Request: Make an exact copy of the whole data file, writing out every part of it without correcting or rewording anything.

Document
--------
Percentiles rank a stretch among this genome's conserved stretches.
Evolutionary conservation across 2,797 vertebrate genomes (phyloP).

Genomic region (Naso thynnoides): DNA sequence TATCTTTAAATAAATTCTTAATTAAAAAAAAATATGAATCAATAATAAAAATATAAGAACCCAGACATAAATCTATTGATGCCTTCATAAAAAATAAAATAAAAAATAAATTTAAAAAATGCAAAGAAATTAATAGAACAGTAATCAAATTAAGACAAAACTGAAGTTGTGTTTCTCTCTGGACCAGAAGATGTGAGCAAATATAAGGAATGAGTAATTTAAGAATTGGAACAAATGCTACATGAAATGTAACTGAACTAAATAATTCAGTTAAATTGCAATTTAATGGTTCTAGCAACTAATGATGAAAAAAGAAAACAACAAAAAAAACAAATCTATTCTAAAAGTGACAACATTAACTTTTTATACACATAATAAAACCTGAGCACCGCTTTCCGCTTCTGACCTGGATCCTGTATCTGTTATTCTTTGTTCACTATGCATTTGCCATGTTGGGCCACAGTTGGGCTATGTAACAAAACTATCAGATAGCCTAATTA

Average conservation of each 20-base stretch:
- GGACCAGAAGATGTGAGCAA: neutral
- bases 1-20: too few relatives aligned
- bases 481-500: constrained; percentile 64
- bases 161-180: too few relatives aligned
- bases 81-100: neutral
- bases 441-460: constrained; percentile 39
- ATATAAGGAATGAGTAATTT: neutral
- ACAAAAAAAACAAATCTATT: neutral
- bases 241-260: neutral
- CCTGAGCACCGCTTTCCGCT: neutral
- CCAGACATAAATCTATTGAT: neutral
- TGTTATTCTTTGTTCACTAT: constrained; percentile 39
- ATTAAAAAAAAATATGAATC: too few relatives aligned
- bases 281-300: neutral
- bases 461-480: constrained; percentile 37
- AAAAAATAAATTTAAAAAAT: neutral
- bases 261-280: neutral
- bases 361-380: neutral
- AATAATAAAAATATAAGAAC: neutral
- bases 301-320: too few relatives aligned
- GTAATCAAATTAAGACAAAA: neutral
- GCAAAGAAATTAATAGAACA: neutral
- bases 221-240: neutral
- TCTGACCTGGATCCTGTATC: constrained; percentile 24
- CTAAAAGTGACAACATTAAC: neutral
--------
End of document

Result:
Percentiles rank a stretch among this genome's conserved stretches.
Evolutionary conservation across 2,797 vertebrate genomes (phyloP).

Genomic region (Naso thynnoides): DNA sequence TATCTTTAAATAAATTCTTAATTAAAAAAAAATATGAATCAATAATAAAAATATAAGAACCCAGACATAAATCTATTGATGCCTTCATAAAAAATAAAATAAAAAATAAATTTAAAAAATGCAAAGAAATTAATAGAACAGTAATCAAATTAAGACAAAACTGAAGTTGTGTTTCTCTCTGGACCAGAAGATGTGAGCAAATATAAGGAATGAGTAATTTAAGAATTGGAACAAATGCTACATGAAATGTAACTGAACTAAATAATTCAGTTAAATTGCAATTTAATGGTTCTAGCAACTAATGATGAAAAAAGAAAACAACAAAAAAAACAAATCTATTCTAAAAGTGACAACATTAACTTTTTATACACATAATAAAACCTGAGCACCGCTTTCCGCTTCTGACCTGGATCCTGTATCTGTTATTCTTTGTTCACTATGCATTTGCCATGTTGGGCCACAGTTGGGCTATGTAACAAAACTATCAGATAGCCTAATTA

Average conservation of each 20-base stretch:
- GGACCAGAAGATGTGAGCAA: neutral
- bases 1-20: too few relatives aligned
- bases 481-500: constrained; percentile 64
- bases 161-180: too few relatives aligned
- bases 81-100: neutral
- bases 441-460: constrained; percentile 39
- ATATAAGGAATGAGTAATTT: neutral
- ACAAAAAAAACAAATCTATT: neutral
- bases 241-260: neutral
- CCTGAGCACCGCTTTCCGCT: neutral
- CCAGACATAAATCTATTGAT: neutral
- TGTTATTCTTTGTTCACTAT: constrained; percentile 39
- ATTAAAAAAAAATATGAATC: too few relatives aligned
- bases 281-300: neutral
- bases 461-480: constrained; percentile 37
- AAAAAATAAATTTAAAAAAT: neutral
- bases 261-280: neutral
- bases 361-380: neutral
- AATAATAAAAATATAAGAAC: neutral
- bases 301-320: too few relatives aligned
- GTAATCAAATTAAGACAAAA: neutral
- GCAAAGAAATTAATAGAACA: neutral
- bases 221-240: neutral
- TCTGACCTGGATCCTGTATC: constrained; percentile 24
- CTAAAAGTGACAACATTAAC: neutral